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HomeUS Coins1903-S Liberty Head Half Eagle : A Collector's Guide

1903-S Liberty Head Half Eagle : A Collector’s Guide

1903-S Liberty Head Half Eagle. Image: CoinWeek.
1903-S Liberty Head Half Eagle. Image: CoinWeek.

By Charles Morgan and Hubert Walker for CoinWeek Notes …..

1903 saw a series of interesting events for America: the United States leased Guantanamo Bay from Cuba, the Ford Motor Company was founded, and Panama seceded from Colombia with American backing. Additionally, the United States Mint also struck roughly 60.8 million coins for the newly formed American Philippine government, of which the San Francisco Mint was responsible for 12.5 million silver pesos, 20 centavo pieces, and 10 centavo coins.

Despite spending the entirety of May, June, and July of 1903 striking coins exclusively for the Philippines, the San Francisco Mint was also able to produce a very large issuance of Liberty Head half eagles in 1903. The branch mint issued that year what would be the sixth-largest mintage of the entire series. At over 1.85 million pieces, this was the last issuance in the series of over one million and the largest since 1901, when San Francisco struck 3.648 million pieces. Furthermore, between 1902 and 1929 (when the denomination was canceled for good), only the 1909-D Indian Head had a larger mintage.

Throughout the fiscal year ending in June of 1903, the San Francisco Mint received 35 dies from the Engraving Department, while the Philadelphia Mint received only 14. The two mints received 24 and 12 dies the following fiscal year, respectively. If all of these dies were used for the entirety of their useful lives, then the San Francisco Mint was at least twice as efficient in 1903 than its Philadelphia counterpart.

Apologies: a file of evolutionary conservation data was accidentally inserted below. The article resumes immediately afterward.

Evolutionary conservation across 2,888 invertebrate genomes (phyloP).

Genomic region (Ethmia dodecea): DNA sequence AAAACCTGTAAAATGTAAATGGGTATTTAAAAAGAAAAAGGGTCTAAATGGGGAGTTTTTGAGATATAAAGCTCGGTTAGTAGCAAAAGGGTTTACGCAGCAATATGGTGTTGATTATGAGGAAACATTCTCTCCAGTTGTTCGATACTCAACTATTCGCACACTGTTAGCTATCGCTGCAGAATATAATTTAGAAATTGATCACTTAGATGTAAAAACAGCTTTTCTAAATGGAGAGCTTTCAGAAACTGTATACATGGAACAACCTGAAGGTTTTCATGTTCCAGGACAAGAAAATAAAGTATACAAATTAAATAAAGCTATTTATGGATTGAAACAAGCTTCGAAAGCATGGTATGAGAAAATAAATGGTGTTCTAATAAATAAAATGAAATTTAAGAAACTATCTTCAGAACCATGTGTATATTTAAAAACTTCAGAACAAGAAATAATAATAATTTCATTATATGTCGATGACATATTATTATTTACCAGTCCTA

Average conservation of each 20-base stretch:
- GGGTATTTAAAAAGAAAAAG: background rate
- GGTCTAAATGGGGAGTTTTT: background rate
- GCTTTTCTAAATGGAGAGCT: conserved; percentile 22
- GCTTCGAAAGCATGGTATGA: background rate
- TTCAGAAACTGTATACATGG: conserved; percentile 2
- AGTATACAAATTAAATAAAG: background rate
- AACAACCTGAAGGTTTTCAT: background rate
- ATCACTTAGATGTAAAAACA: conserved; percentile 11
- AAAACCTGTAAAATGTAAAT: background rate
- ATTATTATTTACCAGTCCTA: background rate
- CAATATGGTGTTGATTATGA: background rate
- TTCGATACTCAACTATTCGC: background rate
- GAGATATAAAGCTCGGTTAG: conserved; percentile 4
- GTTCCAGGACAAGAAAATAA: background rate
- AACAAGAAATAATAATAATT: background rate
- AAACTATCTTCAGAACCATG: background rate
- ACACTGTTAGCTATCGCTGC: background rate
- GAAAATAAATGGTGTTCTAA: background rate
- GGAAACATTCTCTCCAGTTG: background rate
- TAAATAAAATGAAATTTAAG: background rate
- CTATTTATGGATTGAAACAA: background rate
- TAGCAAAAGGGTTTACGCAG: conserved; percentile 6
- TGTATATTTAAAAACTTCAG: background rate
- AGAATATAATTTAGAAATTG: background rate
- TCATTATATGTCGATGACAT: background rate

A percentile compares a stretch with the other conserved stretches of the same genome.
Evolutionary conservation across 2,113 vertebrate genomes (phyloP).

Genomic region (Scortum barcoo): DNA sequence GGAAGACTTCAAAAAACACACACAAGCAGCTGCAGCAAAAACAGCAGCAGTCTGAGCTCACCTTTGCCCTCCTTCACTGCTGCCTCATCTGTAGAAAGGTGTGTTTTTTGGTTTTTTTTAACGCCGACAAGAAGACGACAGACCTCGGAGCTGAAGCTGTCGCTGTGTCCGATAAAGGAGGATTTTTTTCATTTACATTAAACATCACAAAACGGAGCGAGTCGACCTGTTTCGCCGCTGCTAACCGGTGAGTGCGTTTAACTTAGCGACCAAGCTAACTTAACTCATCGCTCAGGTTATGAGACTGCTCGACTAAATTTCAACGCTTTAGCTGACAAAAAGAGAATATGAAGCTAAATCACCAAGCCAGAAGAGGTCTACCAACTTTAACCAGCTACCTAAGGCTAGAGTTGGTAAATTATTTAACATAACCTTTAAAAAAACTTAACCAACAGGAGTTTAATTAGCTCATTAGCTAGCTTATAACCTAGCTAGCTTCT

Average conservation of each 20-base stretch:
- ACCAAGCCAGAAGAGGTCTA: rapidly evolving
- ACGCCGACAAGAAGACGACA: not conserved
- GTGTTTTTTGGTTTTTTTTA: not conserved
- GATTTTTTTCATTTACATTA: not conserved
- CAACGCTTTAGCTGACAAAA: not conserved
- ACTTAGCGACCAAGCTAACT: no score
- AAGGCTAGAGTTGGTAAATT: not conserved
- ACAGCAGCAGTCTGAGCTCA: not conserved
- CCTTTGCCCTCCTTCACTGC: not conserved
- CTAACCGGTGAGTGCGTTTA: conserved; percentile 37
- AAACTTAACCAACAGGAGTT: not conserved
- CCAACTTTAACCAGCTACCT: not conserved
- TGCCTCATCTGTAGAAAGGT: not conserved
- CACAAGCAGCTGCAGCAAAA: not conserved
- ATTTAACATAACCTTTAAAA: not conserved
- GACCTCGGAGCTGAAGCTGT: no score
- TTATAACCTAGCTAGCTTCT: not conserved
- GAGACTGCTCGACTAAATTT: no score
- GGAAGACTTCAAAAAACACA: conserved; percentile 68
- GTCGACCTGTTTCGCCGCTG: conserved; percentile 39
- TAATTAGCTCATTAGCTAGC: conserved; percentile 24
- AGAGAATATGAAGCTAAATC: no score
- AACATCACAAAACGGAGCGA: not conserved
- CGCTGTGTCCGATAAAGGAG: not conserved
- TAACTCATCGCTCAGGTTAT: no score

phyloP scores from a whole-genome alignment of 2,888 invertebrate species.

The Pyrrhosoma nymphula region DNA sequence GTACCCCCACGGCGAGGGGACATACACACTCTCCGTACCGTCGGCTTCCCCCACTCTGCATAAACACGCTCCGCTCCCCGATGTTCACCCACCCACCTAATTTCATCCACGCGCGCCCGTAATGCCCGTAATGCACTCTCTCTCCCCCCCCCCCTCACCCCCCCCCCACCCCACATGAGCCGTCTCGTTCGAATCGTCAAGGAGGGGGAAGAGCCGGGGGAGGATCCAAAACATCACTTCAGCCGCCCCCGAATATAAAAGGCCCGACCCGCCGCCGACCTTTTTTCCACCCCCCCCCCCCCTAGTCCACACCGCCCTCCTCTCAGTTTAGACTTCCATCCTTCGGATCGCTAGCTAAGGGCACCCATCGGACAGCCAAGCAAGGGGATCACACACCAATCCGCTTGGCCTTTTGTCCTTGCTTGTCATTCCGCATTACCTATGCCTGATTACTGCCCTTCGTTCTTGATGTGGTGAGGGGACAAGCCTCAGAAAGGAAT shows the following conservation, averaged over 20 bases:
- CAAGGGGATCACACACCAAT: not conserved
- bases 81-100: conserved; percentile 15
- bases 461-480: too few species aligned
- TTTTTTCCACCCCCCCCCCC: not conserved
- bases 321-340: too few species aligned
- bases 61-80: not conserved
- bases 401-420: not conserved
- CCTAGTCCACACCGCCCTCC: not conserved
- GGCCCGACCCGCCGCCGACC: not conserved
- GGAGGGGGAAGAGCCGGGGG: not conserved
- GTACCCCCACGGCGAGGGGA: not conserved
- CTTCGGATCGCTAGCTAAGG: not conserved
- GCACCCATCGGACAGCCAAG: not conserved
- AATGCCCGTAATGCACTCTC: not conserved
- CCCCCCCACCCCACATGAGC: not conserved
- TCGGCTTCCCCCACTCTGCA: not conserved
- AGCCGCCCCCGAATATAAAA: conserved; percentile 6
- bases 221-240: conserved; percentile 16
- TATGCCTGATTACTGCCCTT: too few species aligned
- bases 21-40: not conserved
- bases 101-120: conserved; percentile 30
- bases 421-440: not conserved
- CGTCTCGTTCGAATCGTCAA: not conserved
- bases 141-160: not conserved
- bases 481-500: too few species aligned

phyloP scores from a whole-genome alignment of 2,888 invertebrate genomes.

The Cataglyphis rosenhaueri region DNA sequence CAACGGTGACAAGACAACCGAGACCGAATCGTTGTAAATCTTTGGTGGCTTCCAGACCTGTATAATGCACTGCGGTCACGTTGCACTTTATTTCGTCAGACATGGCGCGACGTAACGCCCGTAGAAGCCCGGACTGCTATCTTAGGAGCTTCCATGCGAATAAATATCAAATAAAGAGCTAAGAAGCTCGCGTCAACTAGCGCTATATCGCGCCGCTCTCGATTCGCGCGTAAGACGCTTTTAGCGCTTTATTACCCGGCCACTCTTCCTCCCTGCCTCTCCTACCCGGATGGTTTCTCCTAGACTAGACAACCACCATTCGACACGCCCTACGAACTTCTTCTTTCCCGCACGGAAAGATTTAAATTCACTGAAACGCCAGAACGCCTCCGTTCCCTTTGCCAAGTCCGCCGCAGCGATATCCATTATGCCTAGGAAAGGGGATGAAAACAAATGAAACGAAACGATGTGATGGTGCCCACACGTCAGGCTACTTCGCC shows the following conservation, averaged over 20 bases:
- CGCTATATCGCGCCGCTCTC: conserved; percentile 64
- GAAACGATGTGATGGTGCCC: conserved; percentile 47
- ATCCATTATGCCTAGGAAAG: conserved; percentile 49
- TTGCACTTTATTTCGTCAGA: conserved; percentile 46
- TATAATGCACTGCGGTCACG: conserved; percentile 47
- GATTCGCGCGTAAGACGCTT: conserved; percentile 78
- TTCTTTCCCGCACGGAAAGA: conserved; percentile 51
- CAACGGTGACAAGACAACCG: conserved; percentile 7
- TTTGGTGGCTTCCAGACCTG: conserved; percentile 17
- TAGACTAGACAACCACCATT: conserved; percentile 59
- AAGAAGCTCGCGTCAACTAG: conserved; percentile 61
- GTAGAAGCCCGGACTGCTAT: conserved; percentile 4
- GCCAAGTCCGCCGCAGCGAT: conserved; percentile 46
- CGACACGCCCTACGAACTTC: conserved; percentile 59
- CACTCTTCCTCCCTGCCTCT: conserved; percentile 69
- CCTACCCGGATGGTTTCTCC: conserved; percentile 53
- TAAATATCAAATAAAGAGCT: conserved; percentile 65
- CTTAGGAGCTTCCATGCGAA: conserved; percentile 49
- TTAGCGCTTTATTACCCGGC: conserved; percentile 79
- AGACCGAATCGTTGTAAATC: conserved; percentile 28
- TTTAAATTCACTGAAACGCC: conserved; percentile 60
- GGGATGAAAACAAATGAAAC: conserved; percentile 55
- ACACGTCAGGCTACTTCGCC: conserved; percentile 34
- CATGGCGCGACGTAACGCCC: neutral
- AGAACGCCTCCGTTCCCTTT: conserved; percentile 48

What Is the 1903-S Liberty Head Half Eagle Worth?

Today, these coins are quite common up through mid-Mint State. With such a large mintage, there is enough supply to ensure that most examples are worth only a small premium over melt. If a collector were to go to their local coin store tomorrow to purchase a mid-grade example of the 1903-S half eagle, they would most likely need to pay between $450 and $475 since the melt value of the gold is standing at around $430 in May 2024. Due to the general availability of this type, auction records mainly represent examples in MS grades.

United States 1903-S $5 Half Eagle Gold Coin

Recently, MS61 coins have been selling for roughly $650 to $675–a 12% to 16% premium over melt.

After this, their numismatic value begins to outweigh its bullion value, and MS62 to MS63 examples have been selling for upwards of $800 to $850.

Still quite common, with a combined population of 1,752 pieces, coins in MS64 are selling for around $1,000 at the time of publication (May 2024).

It isn’t until MS66 that this type becomes a conditional rarity, a status reflected in the price. With only 88 graded and certified examples at CAC, NGC, and PCGS, these coins have sold for as much as $8,400. More commonly, MS66s sell for between $3,000 and $4,000 at auction.

Top population examples (MS67s) have been known to sell for between $10,000 and $15,000. Currently, the graded population at NGC and PCGS stands at a combined 13 pieces (CAC counts 14 stickered coins). Due to the date’s sizable mintage, the actual population of Superb Gem examples could grow higher. There may even be an MS67+ or MS68 out there waiting to be found or upgraded. Given the history of such events, the appearance of such a specimen would bring attention to that coin and negatively impact the value of examples in the next highest grade.